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Basurko O.C.,AZTI Marine Research Division | Uriondo Z.,University of the Basque Country
Applied Thermal Engineering | Year: 2015

Condition-Based Maintenance for diesel engines has contributed to reliability, energy-efficiency, and cost reduction. Both, the modelling of engine performance and fault detection require large amounts of data; usually, these are obtained on a test bench. In contrast, in operative engines, provoking faults onboard is not a viable proposition. Condition-Based Maintenance, fault detection and diagnosis need to be solved on engines installed in commercial vessels: the present contribution answers this need. A medium-speed diesel engine was monitored using thermocouples, pressure sensors, a propeller shaft torque meter and fuel oil flow-meters, during more than 10,000 running hours. Monitored data were used to train a three-layer feed-forward neural network, to generate the engine performance model; thus, determine the engine's fuel consumption and faulty conditions. The faulty conditions considered were: (1) a polluted turbine; (2) a dirty air filter/compressor; (3) a dirty air cooler; (4) and bad fuel injection, i.e. bad combustion. The sensor's precision and the experience gained by monitoring the engine served as a baseline to define the fault threshold values. The results proved the feasibility of installing a Condition-Based Maintenance, for vessels in operation, by monitoring engine performance and analysing the data with the aid of artificial neural networks. © 2015 Elsevier Ltd. All rights reserved.


Belzunce-Segarra M.J.,AZTI Marine Research Division | Belzunce-Segarra M.J.,CSIRO | Simpson S.L.,CSIRO | Amato E.D.,CSIRO | And 5 more authors.
Environmental Pollution | Year: 2015

Laboratory-based bioaccumulation and toxicity bioassays are frequently used to predict the ecological risk of contaminated sediments in the field. This study investigates the bioassay conditions most relevant to achieving environmentally relevant field exposures. An identical series of metal-contaminated marine sediments were deployed in the field and laboratory over 31 days. Changes in metal concentrations and partitioning in both sediments and waters were used to interpret differences in metal exposure and bioaccumulation to the benthic bivalve Tellina deltoidalis. Loss of resuspended sediments and deposition of suspended particulate matter from the overlying water resulted in the concentrations of Cu, Pb and Zn (major contaminants) becoming lower in the 1-cm surface layer of field-deployed sediments. Lower exchange rates of overlying waters in the laboratory resulted in higher dissolved metal exposures. The prediction of metal bioaccumulation by the bivalves in field and laboratory was improved by considering the metal partitioning within the surface sediments. © 2015 Elsevier Ltd.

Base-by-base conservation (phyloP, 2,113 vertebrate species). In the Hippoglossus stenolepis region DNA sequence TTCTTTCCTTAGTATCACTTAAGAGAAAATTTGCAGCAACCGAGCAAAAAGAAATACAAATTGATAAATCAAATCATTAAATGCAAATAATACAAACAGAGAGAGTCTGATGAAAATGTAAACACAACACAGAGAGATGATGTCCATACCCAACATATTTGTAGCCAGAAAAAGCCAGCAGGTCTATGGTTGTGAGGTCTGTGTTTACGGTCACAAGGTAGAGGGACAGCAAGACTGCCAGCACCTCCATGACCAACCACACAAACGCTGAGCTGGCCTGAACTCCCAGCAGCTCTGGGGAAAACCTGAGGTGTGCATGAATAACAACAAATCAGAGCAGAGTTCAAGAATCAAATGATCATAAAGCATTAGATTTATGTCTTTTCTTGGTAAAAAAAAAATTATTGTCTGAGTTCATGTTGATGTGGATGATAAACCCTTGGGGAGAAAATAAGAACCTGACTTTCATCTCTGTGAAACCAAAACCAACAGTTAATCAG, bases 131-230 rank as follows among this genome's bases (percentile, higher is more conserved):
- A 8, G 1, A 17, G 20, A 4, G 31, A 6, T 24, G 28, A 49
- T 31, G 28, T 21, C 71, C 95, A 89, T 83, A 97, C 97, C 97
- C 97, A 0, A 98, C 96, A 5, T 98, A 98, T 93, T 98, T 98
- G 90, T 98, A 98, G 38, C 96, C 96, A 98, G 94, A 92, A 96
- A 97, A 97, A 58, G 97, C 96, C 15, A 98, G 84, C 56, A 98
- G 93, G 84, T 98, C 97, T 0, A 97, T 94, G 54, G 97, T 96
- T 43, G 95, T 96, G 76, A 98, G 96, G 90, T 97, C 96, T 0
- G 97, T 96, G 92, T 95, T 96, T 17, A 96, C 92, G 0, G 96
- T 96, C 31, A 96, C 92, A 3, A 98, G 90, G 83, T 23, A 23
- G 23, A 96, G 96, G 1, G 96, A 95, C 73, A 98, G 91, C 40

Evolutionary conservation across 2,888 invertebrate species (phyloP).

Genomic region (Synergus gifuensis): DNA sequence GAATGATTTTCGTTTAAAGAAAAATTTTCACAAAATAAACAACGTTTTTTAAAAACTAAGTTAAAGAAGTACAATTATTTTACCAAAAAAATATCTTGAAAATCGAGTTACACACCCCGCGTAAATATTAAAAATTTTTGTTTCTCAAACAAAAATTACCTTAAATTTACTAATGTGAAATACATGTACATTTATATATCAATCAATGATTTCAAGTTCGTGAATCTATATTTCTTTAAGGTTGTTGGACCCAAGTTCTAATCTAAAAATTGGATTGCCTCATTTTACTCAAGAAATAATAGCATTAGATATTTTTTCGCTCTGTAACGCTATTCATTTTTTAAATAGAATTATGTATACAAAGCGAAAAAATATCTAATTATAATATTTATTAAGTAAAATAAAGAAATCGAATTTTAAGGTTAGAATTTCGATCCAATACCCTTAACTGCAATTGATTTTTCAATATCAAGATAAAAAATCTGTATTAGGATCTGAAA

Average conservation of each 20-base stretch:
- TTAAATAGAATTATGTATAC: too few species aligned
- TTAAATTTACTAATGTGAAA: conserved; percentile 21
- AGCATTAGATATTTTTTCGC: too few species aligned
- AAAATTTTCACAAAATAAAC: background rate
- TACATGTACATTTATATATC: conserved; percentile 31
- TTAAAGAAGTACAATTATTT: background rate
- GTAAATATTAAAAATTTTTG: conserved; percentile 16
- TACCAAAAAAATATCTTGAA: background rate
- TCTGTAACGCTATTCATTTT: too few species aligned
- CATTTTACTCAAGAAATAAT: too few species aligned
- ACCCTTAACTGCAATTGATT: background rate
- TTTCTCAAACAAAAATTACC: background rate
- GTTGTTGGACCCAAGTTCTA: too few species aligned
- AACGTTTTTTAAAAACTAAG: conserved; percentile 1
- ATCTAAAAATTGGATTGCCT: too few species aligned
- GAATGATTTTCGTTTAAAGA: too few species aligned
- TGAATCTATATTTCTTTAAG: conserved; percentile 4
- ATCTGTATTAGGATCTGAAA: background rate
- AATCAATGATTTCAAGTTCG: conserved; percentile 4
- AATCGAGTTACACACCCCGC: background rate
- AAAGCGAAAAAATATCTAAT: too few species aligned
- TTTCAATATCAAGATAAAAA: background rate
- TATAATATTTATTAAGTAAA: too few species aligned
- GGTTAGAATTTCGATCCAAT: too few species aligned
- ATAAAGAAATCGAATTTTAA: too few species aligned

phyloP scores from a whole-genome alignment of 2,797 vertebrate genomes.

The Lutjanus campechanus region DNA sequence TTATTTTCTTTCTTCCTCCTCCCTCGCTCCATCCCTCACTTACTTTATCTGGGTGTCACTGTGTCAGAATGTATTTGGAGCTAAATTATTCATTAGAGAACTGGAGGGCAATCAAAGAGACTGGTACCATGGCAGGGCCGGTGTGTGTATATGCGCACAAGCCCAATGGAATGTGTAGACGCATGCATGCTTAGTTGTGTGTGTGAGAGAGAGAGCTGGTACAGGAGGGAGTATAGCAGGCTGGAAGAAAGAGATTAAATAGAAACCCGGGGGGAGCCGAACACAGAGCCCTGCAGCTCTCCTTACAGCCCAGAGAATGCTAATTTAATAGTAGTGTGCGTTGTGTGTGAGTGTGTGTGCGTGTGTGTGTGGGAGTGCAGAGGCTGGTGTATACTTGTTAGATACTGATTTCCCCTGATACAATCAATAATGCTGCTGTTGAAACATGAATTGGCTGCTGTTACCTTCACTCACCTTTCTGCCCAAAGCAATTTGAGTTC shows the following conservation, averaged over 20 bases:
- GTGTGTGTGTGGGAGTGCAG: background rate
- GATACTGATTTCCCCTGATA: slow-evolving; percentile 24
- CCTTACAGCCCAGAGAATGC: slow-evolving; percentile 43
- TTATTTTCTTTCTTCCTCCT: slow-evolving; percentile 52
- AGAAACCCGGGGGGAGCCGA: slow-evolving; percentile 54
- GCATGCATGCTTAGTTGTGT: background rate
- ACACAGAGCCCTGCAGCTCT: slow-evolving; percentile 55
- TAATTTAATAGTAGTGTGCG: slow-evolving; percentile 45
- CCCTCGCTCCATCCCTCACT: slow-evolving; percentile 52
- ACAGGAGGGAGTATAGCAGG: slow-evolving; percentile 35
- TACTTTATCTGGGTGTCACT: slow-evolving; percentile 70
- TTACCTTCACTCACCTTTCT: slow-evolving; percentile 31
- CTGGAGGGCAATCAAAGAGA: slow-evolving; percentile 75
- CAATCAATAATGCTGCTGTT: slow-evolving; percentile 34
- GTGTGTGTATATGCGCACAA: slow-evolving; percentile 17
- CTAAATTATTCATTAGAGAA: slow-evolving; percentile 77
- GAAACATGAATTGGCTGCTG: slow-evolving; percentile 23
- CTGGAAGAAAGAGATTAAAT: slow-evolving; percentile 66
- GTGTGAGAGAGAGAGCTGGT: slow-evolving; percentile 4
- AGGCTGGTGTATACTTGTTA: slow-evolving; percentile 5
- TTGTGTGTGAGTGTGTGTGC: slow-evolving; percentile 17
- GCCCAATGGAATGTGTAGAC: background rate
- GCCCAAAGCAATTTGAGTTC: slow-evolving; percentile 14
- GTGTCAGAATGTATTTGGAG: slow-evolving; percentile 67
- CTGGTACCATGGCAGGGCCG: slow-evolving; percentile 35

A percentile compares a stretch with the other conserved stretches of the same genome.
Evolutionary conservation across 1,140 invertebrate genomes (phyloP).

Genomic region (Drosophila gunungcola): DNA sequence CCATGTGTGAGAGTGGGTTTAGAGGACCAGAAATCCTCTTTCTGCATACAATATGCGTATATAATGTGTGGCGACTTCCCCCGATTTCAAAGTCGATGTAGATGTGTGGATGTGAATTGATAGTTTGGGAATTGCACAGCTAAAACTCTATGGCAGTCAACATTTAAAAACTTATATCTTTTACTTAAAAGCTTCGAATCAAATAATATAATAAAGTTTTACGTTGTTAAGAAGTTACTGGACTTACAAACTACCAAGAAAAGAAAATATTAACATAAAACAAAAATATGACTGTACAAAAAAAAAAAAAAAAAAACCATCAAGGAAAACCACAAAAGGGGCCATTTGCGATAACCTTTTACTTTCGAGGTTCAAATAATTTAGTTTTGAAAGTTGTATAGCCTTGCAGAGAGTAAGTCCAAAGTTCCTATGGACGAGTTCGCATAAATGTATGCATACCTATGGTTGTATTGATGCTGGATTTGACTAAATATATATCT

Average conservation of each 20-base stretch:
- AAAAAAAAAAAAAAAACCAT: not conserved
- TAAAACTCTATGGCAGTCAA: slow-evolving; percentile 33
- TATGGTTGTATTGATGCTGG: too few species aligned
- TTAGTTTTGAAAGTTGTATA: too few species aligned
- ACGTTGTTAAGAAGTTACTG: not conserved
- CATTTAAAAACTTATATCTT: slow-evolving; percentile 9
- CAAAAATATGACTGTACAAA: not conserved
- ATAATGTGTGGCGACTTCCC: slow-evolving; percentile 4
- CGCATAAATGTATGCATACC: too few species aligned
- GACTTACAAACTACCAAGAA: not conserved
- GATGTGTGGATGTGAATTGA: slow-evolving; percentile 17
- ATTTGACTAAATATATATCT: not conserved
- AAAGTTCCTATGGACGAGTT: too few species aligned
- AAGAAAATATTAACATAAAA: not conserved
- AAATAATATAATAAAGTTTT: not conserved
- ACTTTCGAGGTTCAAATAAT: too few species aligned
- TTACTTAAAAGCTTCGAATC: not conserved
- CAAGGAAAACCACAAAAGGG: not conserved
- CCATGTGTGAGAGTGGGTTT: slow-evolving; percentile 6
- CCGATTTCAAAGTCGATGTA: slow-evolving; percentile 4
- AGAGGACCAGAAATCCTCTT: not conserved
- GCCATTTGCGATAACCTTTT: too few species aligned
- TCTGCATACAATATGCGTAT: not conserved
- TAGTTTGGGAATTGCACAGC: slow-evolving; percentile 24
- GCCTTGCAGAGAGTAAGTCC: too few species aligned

de Vos B.I.,LEI Part of Wageningen UR | Doring R.,Johann Heinrich Von Thunen Institute | Aranda M.,Tecnalia | Buisman F.C.,LEI Part of Wageningen UR | And 7 more authors.
Marine Policy | Year: 2016

Fisheries policy is increasingly influenced by civil society organizations. The newest example of this is the formulation of the landing obligation, a regulation that should reduce the contested practice of discarding unwanted fish. In this paper the implementation process of the landing obligation in four European countries is compared. From this comparison it becomes clear that fishers are working on diminishing discards. However it also shows that for the legitimacy, and the effectiveness of policy it is not only vital to increase the influence of civil society actors, but also the participation of resource users. Their views, knowledge, and cooperation are vital for a successful implementation of the regulation. Otherwise, resistance become too high, and regulation becomes more symbolic than a tool for change. © 2015 Elsevier Ltd.


Boyes S.J.,University of Hull | Elliott M.,University of Hull | Murillas-Maza A.,AZTI Marine Research Division | Papadopoulou N.,Hellenic Center for Marine Research | Uyarra M.C.,AZTI Marine Research Division
Marine Pollution Bulletin | Year: 2016

Recent additions to marine environmental legislation are usually designed to fill gaps in protection and management, build on existing practices or correct deficiencies in previous instruments. Article 13 of the European Marine Strategy Framework Directive (MSFD) requires Member States to develop a Programme of Measures (PoM) by 2015, to meet the objective of Good Environmental Status (GES) for their waters by 2020. This review explores key maritime-related policies with the aim to identify the opportunities and threats that they pose for the achievement of GES. It specifically examines how Member States have relied on and will integrate existing legislation and policies to implement their PoM and the potential opportunities and difficulties associated with this. Using case studies of three Member States, other external impediments to achieving GES are discussed including uses and users of the marine environment who are not governed by the MSFD, and gives recommendations for overcoming barriers. © 2016 Elsevier Ltd

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